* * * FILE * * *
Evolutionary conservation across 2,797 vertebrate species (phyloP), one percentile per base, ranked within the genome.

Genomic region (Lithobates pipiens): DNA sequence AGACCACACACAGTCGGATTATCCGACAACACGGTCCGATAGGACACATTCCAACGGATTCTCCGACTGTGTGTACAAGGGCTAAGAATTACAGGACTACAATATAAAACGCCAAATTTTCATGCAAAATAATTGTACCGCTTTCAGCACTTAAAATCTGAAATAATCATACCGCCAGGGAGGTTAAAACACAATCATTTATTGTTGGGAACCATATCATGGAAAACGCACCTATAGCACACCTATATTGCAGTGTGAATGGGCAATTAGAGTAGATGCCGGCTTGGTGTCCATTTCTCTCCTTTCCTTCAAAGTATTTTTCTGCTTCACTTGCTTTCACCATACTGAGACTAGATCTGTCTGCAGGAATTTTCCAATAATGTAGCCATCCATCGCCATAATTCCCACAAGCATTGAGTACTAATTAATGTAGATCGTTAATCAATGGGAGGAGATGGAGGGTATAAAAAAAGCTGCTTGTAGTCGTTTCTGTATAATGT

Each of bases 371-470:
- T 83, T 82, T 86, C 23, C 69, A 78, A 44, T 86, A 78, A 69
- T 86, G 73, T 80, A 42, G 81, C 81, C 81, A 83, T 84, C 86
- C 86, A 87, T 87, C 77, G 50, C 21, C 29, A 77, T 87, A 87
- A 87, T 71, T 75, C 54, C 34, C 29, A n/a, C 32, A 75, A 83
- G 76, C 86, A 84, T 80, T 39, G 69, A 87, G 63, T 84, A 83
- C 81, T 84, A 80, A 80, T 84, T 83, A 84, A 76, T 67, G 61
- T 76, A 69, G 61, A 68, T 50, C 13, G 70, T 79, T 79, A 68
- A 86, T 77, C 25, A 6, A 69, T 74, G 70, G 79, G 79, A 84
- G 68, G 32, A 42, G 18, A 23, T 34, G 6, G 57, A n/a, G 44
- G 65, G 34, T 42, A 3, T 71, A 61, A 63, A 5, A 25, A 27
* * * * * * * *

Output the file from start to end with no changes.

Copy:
Evolutionary conservation across 2,797 vertebrate species (phyloP), one percentile per base, ranked within the genome.

Genomic region (Lithobates pipiens): DNA sequence AGACCACACACAGTCGGATTATCCGACAACACGGTCCGATAGGACACATTCCAACGGATTCTCCGACTGTGTGTACAAGGGCTAAGAATTACAGGACTACAATATAAAACGCCAAATTTTCATGCAAAATAATTGTACCGCTTTCAGCACTTAAAATCTGAAATAATCATACCGCCAGGGAGGTTAAAACACAATCATTTATTGTTGGGAACCATATCATGGAAAACGCACCTATAGCACACCTATATTGCAGTGTGAATGGGCAATTAGAGTAGATGCCGGCTTGGTGTCCATTTCTCTCCTTTCCTTCAAAGTATTTTTCTGCTTCACTTGCTTTCACCATACTGAGACTAGATCTGTCTGCAGGAATTTTCCAATAATGTAGCCATCCATCGCCATAATTCCCACAAGCATTGAGTACTAATTAATGTAGATCGTTAATCAATGGGAGGAGATGGAGGGTATAAAAAAAGCTGCTTGTAGTCGTTTCTGTATAATGT

Each of bases 371-470:
- T 83, T 82, T 86, C 23, C 69, A 78, A 44, T 86, A 78, A 69
- T 86, G 73, T 80, A 42, G 81, C 81, C 81, A 83, T 84, C 86
- C 86, A 87, T 87, C 77, G 50, C 21, C 29, A 77, T 87, A 87
- A 87, T 71, T 75, C 54, C 34, C 29, A n/a, C 32, A 75, A 83
- G 76, C 86, A 84, T 80, T 39, G 69, A 87, G 63, T 84, A 83
- C 81, T 84, A 80, A 80, T 84, T 83, A 84, A 76, T 67, G 61
- T 76, A 69, G 61, A 68, T 50, C 13, G 70, T 79, T 79, A 68
- A 86, T 77, C 25, A 6, A 69, T 74, G 70, G 79, G 79, A 84
- G 68, G 32, A 42, G 18, A 23, T 34, G 6, G 57, A n/a, G 44
- G 65, G 34, T 42, A 3, T 71, A 61, A 63, A 5, A 25, A 27